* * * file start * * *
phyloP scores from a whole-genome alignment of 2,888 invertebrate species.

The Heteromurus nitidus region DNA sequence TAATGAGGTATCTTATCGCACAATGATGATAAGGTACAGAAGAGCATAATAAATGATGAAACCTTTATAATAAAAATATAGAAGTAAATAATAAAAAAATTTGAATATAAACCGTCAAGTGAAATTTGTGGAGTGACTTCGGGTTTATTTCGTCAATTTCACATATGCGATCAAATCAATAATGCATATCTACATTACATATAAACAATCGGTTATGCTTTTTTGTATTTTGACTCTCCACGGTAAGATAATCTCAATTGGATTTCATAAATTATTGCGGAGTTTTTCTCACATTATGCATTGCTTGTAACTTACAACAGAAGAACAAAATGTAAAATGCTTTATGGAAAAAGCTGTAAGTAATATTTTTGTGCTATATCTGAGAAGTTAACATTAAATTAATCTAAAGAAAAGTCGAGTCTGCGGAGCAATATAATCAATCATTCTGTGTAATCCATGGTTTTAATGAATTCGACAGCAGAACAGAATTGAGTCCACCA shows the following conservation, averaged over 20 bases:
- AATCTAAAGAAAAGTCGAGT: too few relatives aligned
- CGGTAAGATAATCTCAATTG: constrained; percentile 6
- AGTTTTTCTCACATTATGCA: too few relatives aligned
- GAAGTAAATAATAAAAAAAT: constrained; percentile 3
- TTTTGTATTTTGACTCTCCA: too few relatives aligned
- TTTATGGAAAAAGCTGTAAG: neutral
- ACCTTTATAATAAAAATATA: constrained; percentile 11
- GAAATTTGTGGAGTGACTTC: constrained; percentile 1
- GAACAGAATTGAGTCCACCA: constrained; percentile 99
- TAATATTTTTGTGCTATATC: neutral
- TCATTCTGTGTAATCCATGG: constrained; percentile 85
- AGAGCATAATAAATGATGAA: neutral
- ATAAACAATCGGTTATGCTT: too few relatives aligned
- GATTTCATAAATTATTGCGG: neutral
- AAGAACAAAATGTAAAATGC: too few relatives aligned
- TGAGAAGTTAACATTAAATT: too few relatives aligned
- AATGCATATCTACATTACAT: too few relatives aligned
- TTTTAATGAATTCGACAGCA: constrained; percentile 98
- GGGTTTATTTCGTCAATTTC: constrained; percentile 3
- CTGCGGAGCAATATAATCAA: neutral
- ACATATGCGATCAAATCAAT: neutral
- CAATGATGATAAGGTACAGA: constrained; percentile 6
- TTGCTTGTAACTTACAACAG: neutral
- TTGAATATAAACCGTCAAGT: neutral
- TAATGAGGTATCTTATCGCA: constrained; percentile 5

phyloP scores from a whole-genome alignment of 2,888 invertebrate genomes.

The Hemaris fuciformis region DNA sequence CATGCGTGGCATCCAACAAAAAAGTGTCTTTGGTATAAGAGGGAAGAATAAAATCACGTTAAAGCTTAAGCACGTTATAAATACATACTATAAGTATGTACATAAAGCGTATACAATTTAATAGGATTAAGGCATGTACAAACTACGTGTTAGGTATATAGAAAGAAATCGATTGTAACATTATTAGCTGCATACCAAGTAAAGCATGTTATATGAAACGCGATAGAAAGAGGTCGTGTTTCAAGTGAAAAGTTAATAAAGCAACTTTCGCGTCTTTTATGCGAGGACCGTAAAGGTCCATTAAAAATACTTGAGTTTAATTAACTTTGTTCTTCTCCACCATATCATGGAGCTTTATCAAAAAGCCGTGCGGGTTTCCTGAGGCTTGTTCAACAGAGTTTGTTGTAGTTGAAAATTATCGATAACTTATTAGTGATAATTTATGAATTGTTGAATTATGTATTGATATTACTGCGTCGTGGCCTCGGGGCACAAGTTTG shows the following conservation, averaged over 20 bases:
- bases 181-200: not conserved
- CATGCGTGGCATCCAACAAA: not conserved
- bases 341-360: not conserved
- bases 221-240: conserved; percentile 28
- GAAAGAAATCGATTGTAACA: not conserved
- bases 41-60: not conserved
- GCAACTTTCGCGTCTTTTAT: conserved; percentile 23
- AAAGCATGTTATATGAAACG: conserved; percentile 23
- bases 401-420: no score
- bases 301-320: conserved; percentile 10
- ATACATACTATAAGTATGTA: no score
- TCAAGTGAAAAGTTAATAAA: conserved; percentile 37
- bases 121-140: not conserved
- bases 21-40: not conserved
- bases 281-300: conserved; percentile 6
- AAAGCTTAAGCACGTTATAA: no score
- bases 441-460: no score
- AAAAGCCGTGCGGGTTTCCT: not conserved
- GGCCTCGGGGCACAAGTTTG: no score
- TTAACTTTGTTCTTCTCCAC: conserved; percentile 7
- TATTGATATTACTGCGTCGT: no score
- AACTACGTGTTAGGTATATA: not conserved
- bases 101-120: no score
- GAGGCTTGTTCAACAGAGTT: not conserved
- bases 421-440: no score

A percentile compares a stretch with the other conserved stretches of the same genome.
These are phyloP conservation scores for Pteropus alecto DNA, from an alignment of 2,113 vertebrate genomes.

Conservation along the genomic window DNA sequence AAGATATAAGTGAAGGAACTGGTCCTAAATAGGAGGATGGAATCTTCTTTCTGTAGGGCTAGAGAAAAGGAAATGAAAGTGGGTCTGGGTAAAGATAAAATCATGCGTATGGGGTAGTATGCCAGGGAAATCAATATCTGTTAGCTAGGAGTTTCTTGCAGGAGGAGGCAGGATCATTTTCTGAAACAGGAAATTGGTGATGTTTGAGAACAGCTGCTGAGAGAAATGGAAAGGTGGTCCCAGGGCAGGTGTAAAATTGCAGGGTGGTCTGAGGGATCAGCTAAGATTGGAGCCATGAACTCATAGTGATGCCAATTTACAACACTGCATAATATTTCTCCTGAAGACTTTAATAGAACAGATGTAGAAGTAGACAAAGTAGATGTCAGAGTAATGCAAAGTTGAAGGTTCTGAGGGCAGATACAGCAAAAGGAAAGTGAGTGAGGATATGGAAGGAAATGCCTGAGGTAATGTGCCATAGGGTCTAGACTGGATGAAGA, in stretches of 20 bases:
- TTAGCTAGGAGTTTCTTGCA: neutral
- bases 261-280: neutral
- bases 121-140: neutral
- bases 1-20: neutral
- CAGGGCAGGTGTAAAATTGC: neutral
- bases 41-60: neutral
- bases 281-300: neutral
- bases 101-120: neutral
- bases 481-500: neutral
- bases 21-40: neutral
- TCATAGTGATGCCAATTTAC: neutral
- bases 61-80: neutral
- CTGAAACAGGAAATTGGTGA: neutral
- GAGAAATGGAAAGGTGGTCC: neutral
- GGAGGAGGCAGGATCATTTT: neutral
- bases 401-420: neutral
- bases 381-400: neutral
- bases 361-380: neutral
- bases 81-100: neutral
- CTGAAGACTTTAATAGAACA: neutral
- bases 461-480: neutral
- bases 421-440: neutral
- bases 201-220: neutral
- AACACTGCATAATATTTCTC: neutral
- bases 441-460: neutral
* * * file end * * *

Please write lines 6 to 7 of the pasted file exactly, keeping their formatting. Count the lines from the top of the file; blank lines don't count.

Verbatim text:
- GAAGTAAATAATAAAAAAAT: constrained; percentile 3
- TTTTGTATTTTGACTCTCCA: too few relatives aligned